The heartfelt condemnations of war “American Townland” and “Nowhere” open Live In Dingle on a much more serious tone than their previous release, with the music taking a backseat to Fergus’ soulful vocals. “I Was Looking For Someone” is a softer, wistful ballad that finally allows the strings to rise with O’Farrell’s voice.

The disc includes idyllic acoustic renditions of “Cain & Abel”, “Prayer For A Voyage”, “Vaj Vaj”, and “Gold” – all from Interference’s self-titled album. Glen Hansard contributes his voice and guitar to “Gold” and the striking wailer “Breaking Out”.

Though I favor the studio album, this live set is well worth obtaining if only for the two opening songs, the Hansard collaborations, and the ravishinge finale “I’m Your Man”.

Interference – American Townland (mp3 expired)
Interference (feat. Glen Hansard) – Breaking Out (mp3 expired)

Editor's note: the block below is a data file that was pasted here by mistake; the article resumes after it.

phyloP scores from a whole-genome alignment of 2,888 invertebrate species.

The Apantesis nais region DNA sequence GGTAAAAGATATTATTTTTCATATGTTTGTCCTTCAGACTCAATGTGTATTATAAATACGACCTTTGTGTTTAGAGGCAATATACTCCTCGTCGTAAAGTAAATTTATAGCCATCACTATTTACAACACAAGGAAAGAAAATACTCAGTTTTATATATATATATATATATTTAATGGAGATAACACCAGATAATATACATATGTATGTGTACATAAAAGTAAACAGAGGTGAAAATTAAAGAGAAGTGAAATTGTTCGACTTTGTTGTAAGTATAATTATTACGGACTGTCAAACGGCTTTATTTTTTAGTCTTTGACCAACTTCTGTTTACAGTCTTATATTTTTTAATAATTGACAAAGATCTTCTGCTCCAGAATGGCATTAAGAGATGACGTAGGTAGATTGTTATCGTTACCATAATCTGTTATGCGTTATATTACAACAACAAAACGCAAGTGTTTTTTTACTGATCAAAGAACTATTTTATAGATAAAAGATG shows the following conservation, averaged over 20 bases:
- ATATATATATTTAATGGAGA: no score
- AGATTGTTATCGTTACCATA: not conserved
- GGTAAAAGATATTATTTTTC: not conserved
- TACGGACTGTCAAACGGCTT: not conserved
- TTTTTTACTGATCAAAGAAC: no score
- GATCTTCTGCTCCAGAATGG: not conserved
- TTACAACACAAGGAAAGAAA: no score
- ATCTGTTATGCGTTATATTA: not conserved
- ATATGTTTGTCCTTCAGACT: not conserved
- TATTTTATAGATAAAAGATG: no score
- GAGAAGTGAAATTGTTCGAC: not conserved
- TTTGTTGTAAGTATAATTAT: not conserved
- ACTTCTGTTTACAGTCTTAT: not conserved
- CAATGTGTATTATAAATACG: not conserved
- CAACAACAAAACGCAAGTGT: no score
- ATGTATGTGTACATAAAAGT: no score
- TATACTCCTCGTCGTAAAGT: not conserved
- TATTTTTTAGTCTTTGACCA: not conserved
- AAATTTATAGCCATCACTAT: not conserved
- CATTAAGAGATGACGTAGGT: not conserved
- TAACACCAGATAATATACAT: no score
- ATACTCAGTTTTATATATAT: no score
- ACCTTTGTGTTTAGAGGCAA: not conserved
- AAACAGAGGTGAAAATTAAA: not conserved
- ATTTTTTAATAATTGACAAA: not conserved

Interference Official Site

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If you’ve seen Once, you’ve already heard the music of Interference. The Irish band sang with The FramesGlen Hansard in the pub scene of Once and their song “Gold” also appears on the movie’s soundtrack. The tune was originally featured on Interference’s 2003 self-titled release, on which Glen Hansard guests. If you like that song, you will love their album. And even if you somehow don’t like the song, you still might love the album. Interference is led by singer-songwriter Fergus O’Farrell of County Cork, Ireland, and their music jumps from traditional Irish and folk balladry to pop and classic rock glamour.